Introduction

If you’re reading this, you’re already familiar with Alice Corp. v. CLS Bank or you’re my mother. Either way, it’s unnecessary to recite all the details of the case or the subsequent aftermath. Suffice it to say that Alice created some serious doubts about the patentability of software claims, particularly as they relate to business methods.

Readers are probably more interested to learn that there are effective strategies for overcoming Alice rejections. Here are three tips that will help if (when) you fall victim to the case:

Tip #1: Avoid Alice All Together

When most prosecutors think of Alice, they probably picture the pit of despair we call Tech Center 3600. As demonstrated below, there’s good reason for this. Juristat’s patent analytics show Tech Center 3600 is responsible for 66% of all Alice rejections. Tech Center 3700, the second most affected tech center, clocks in at only 14%. In fact, as shown in Figure 2, all five art units with the most Alice rejections hail from Tech Center 3600.

While these numbers are staggering, a recent study by Juristat shows that class, rather than tech center, is a better predictor of an application’s likelihood of receiving an Alice rejection. I won’t rehash the details here, but one thing is clear: if you can avoid a specific classification, you can greatly decrease your chances of getting an Alice rejection.

So, how does one avoid a specific classification? With data. Using a tool like Juristat Etro, a patent attorney can input claim language and quickly see where an application is likely to end up. The tool will highlight the words causing a specific classification and suggest synonyms. Within minutes, an attorney can drastically decrease an application’s chances of ending up in an Alice-heavy class.

In short, the best way to overcome an Alice rejection is to avoid one altogether. You can do that with big data.

Tip #2: Know Your Examiner

As surprising as it may seem, patent examiners are people, too. People have inherent biases based on individual experience. This means patent law is not purely objective and outcomes cannot be predicted on merit alone. To predict your examiner’s future, it’s necessary to understand their past.

But how does one learn about an examiner’s past? Surprise! With data. Using patent examiner analytics, it’s easier than ever to see how a given examiner applied Alice in the past. A trial attorney wouldn’t argue a case without a thorough understanding of the precedent, so why should a patent attorney be any different? Using a tool like Juristat Patent Examiner Reports, you can quickly see how many Alice rejections your examiner has issued. You can also see how many of those were allowed. Using this knowledge, it’s simple to pull out successful arguments and see which type of office action responses are most effective. This is your precedent.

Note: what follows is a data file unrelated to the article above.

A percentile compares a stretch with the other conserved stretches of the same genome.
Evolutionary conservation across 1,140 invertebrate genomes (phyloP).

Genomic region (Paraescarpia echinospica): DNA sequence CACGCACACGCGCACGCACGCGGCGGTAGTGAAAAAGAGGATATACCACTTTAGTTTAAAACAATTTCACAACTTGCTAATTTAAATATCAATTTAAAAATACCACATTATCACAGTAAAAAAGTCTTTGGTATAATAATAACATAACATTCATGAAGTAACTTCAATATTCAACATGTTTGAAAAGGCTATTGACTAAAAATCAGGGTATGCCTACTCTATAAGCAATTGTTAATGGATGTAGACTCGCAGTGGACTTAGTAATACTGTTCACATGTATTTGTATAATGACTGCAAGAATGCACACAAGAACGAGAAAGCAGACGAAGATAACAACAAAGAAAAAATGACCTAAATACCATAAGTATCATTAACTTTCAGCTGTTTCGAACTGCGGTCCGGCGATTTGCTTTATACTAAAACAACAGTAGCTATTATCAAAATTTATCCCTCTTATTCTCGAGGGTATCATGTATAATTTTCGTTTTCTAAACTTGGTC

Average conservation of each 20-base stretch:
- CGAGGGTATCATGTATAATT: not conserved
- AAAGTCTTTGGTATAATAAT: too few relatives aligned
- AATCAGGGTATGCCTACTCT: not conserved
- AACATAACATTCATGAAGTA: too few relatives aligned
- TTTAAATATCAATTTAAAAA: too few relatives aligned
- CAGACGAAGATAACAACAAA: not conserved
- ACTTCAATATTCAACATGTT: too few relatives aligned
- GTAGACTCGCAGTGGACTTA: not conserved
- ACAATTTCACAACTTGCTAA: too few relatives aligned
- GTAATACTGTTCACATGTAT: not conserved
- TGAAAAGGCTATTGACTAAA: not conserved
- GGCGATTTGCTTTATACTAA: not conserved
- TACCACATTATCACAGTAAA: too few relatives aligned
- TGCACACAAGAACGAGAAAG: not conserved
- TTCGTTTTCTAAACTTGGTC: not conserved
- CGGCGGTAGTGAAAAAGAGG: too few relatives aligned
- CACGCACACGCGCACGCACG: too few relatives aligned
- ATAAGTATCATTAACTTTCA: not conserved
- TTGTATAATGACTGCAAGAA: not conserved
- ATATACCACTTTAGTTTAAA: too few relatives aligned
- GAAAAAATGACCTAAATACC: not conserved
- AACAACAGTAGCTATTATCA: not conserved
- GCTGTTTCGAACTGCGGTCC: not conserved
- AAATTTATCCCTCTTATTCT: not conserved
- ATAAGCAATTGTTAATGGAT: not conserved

Alice Rejections Filter

Tip #3: Just Ask Your Examiner

Of course, data isn’t always available. In the absence of powerful patent analytics, consider a more traditional method: ask the examiner what they want to see. When Patrick Miller, Senior Attorney at Oblon, is confronted with a subject matter rejection, he recommends an interview with the examiner before filing a formal response. According to Mr. Miller:

This approach addresses the issue in a timely, effective and efficient manner in that we are able to quickly understand what a particular Examiner is looking for to overcome the 101 non-statutory subject matter rejection without filing ineffective or unnecessary arguments or claim changes.


Alan Kagen and his colleagues at Nixon & Vanderhye take a similar approach. According to Mr. Kagen, it’s necessary to combine a deep understanding of the client’s technology with an analysis of the case law cited by the examiner. “This often takes the form of an interview with the Examiner,” says Mr. Kagen, “where we can discuss the client’s invention with the Examiner and illustrate how the current case law supports patent eligibility.”

Conclusion

While Alice has caused tremendous anxiety and frustration, hope is not lost. If you can avoid Alice altogether, you’re in good shape. Otherwise, it helps to know your examiner’s history of such rejections. Finally, in the absence of big data, talk to your examiner. As demonstrated above, this method is trusted by some extremely successful prosecutors.

Of course, there are countless ways to approach an Alice rejection. If you use a different approach, I’d love to hear from you. Feel free to email me at austin.underhill@juristat.com.

 

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